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Florida law allows a person who is under the age of 21 and commits certain crimes to be sentenced as a “youthful offender,” eligible for a reduced prison sentence and/or supervised release. To be eligible for youthful offender status, you must be convicted of a noncapital crime that doesn’t carry the possibility of a life sentence. If you are treated as a youthful offender, the maximum sentence that you can serve is six years in prison. Still, as a recent case out of the Fourth District Court of Appeal shows, a youthful offender who is given the opportunity to complete probation instead of prison time can still be thrown behind bars following a Florida burglary offense or another serious crime if he or she doesn’t live up to his or her end of the deal.

prison wireThe defendant was under 21 when he was arrested, charged, and later convicted of burglary of a dwelling. He was sentenced as a youthful offender and originally ordered to serve probation. The defendant violated the terms of that probation multiple times, however, including by being caught using drugs. In a hearing in which a judge considered revoking his probation, he allegedly told the judge that he had previously perjured himself on instruction from an attorney in order to get a better sentence.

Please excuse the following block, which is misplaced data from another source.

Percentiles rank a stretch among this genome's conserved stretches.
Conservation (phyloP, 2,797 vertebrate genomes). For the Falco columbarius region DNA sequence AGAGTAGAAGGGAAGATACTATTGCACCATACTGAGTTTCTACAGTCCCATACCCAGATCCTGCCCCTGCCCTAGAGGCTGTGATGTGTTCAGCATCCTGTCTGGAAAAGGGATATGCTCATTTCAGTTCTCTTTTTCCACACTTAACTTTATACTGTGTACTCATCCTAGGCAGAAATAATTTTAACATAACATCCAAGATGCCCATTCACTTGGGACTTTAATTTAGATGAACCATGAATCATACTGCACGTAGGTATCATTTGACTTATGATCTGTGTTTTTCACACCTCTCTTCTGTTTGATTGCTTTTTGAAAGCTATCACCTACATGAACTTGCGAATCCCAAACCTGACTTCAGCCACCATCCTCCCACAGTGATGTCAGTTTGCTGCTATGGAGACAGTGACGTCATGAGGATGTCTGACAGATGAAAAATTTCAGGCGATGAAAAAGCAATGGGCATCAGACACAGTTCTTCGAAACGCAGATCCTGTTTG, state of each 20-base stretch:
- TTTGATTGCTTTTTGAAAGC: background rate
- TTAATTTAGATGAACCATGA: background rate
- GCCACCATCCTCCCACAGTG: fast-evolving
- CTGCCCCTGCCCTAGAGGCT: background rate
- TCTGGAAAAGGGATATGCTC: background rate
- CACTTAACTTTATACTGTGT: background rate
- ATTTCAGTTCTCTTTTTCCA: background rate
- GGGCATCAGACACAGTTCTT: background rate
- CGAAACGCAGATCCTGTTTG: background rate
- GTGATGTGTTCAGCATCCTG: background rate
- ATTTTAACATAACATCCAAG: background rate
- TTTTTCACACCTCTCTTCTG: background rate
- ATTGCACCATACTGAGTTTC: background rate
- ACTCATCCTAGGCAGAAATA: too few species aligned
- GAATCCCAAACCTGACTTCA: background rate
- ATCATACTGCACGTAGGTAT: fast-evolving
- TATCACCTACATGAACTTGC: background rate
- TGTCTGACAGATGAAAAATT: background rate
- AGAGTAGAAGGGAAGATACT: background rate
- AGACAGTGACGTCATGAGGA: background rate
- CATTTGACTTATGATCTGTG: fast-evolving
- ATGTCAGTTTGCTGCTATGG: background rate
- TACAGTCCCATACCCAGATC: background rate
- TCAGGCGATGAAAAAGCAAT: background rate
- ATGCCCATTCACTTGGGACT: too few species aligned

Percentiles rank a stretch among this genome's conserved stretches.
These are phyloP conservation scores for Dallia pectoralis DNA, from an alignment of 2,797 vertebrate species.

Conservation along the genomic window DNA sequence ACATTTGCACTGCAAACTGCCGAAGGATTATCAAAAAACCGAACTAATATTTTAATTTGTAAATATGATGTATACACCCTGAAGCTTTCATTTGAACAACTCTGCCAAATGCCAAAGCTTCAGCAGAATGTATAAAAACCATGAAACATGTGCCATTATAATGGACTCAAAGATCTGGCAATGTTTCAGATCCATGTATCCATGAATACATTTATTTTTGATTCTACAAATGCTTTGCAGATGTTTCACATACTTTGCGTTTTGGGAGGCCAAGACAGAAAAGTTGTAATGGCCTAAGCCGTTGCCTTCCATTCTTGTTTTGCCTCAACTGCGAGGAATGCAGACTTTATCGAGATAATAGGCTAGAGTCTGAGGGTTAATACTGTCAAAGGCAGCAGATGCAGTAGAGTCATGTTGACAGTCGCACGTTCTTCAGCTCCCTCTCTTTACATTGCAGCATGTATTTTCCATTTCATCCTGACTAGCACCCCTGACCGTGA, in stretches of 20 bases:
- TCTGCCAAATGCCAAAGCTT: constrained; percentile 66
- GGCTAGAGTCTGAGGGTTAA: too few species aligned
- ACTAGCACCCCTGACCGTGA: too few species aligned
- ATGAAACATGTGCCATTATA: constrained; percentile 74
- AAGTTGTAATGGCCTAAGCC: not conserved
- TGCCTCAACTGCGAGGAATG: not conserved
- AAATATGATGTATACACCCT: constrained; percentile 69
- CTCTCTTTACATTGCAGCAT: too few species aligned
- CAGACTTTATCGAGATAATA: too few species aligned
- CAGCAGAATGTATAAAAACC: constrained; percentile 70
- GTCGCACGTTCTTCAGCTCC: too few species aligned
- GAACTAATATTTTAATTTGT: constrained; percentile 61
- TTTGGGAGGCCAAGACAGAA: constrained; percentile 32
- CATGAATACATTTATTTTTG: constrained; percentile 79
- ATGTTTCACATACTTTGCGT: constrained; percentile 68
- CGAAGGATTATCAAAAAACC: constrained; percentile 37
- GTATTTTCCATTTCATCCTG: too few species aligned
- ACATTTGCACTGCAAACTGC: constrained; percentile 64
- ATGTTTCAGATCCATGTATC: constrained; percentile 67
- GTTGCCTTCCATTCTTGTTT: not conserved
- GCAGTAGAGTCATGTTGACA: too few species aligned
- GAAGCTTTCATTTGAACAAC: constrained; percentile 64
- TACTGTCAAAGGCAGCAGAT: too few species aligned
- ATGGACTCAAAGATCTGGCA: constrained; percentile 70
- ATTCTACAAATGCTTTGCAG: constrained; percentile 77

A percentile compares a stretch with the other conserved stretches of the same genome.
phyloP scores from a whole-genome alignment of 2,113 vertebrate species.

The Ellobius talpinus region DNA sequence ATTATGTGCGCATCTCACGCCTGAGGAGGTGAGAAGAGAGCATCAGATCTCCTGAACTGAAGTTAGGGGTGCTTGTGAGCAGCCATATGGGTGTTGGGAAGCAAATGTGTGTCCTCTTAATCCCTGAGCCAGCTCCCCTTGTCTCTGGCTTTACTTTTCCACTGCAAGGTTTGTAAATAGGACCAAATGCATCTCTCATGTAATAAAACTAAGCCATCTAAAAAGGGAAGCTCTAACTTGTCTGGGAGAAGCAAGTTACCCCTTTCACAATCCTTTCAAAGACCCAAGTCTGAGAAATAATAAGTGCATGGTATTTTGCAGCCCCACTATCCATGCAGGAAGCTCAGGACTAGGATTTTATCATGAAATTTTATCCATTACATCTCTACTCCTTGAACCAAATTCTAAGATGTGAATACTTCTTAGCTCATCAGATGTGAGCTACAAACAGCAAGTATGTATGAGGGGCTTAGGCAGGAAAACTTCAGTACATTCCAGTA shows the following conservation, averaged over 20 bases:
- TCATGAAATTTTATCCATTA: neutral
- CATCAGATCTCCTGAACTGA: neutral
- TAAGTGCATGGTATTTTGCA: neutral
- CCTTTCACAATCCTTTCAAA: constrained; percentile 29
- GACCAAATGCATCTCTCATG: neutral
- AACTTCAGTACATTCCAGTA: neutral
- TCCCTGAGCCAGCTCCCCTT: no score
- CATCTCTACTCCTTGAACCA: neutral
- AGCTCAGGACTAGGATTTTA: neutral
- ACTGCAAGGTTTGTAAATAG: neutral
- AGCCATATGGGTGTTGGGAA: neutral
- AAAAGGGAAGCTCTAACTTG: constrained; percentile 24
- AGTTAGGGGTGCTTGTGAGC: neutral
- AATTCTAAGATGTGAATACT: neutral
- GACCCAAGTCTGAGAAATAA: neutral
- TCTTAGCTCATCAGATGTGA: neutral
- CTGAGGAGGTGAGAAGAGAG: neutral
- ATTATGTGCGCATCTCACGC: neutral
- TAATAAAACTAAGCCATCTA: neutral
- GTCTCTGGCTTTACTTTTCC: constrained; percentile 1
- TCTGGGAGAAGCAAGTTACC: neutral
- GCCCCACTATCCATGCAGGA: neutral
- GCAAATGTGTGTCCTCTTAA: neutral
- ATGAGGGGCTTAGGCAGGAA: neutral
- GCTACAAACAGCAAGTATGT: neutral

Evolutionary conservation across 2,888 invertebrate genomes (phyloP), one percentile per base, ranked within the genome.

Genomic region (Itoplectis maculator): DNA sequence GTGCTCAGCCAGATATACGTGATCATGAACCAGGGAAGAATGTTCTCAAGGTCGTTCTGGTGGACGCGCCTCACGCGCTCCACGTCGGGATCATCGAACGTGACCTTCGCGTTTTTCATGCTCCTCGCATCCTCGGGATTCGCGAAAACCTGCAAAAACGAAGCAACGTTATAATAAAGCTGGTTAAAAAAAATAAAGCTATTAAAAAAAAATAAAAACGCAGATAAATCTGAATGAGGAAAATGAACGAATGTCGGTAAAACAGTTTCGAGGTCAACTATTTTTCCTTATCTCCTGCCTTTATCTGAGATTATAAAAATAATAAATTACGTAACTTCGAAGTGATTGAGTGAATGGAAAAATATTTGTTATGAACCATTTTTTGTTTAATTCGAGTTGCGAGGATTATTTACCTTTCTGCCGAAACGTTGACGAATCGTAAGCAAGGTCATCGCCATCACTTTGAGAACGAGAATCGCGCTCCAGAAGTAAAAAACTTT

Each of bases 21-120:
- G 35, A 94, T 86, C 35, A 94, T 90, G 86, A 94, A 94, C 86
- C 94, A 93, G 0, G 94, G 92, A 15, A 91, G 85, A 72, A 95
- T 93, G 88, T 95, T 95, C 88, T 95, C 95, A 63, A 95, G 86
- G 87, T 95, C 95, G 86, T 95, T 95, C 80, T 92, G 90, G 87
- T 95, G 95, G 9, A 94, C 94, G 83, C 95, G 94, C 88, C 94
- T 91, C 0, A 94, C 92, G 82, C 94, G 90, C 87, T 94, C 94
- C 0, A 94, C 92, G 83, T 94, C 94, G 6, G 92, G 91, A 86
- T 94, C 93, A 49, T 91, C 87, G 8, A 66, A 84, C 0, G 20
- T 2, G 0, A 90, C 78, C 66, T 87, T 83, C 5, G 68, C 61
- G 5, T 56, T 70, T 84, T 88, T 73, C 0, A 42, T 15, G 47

The judge eventually sentenced the defendant to 15 years in prison, the maximum sentence for the crime. He said that the defendant “showed a flagrant disregard for the law” by violating the terms of probation and lying in court. “All I see is an individual who is willing to say and do and manipulate anything in order to get his own way,” the judge said. “And that once he does get his own way, he doesn’t follow through on his commitments.” As a result, the judge found that the defendant was a “violent felony offender of special concern posing a danger to the community.”